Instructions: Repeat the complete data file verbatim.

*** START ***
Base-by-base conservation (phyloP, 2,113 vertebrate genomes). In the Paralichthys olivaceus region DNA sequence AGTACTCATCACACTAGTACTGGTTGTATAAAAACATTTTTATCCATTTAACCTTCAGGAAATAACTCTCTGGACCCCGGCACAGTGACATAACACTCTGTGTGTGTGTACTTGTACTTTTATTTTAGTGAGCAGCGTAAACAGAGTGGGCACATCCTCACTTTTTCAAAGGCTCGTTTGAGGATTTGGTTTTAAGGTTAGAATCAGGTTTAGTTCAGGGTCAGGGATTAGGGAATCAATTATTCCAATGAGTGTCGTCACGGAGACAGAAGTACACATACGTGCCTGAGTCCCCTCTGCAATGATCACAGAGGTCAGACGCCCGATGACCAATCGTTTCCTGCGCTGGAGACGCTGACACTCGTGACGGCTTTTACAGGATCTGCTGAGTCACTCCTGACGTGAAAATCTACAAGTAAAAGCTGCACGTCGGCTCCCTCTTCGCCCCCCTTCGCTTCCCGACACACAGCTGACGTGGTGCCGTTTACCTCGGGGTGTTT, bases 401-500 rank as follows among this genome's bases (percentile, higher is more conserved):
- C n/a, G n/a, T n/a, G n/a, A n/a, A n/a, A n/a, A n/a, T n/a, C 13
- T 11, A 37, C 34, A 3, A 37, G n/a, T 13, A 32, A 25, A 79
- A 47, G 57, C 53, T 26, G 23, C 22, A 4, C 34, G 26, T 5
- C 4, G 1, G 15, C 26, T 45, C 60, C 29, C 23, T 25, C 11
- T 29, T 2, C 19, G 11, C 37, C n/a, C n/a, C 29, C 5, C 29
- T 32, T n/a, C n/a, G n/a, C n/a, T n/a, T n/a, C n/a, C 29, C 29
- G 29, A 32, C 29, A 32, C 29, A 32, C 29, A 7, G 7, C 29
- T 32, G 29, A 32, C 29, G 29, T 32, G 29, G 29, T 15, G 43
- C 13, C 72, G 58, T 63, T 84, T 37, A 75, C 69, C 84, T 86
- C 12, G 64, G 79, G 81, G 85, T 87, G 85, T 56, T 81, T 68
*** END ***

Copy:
Base-by-base conservation (phyloP, 2,113 vertebrate genomes). In the Paralichthys olivaceus region DNA sequence AGTACTCATCACACTAGTACTGGTTGTATAAAAACATTTTTATCCATTTAACCTTCAGGAAATAACTCTCTGGACCCCGGCACAGTGACATAACACTCTGTGTGTGTGTACTTGTACTTTTATTTTAGTGAGCAGCGTAAACAGAGTGGGCACATCCTCACTTTTTCAAAGGCTCGTTTGAGGATTTGGTTTTAAGGTTAGAATCAGGTTTAGTTCAGGGTCAGGGATTAGGGAATCAATTATTCCAATGAGTGTCGTCACGGAGACAGAAGTACACATACGTGCCTGAGTCCCCTCTGCAATGATCACAGAGGTCAGACGCCCGATGACCAATCGTTTCCTGCGCTGGAGACGCTGACACTCGTGACGGCTTTTACAGGATCTGCTGAGTCACTCCTGACGTGAAAATCTACAAGTAAAAGCTGCACGTCGGCTCCCTCTTCGCCCCCCTTCGCTTCCCGACACACAGCTGACGTGGTGCCGTTTACCTCGGGGTGTTT, bases 401-500 rank as follows among this genome's bases (percentile, higher is more conserved):
- C n/a, G n/a, T n/a, G n/a, A n/a, A n/a, A n/a, A n/a, T n/a, C 13
- T 11, A 37, C 34, A 3, A 37, G n/a, T 13, A 32, A 25, A 79
- A 47, G 57, C 53, T 26, G 23, C 22, A 4, C 34, G 26, T 5
- C 4, G 1, G 15, C 26, T 45, C 60, C 29, C 23, T 25, C 11
- T 29, T 2, C 19, G 11, C 37, C n/a, C n/a, C 29, C 5, C 29
- T 32, T n/a, C n/a, G n/a, C n/a, T n/a, T n/a, C n/a, C 29, C 29
- G 29, A 32, C 29, A 32, C 29, A 32, C 29, A 7, G 7, C 29
- T 32, G 29, A 32, C 29, G 29, T 32, G 29, G 29, T 15, G 43
- C 13, C 72, G 58, T 63, T 84, T 37, A 75, C 69, C 84, T 86
- C 12, G 64, G 79, G 81, G 85, T 87, G 85, T 56, T 81, T 68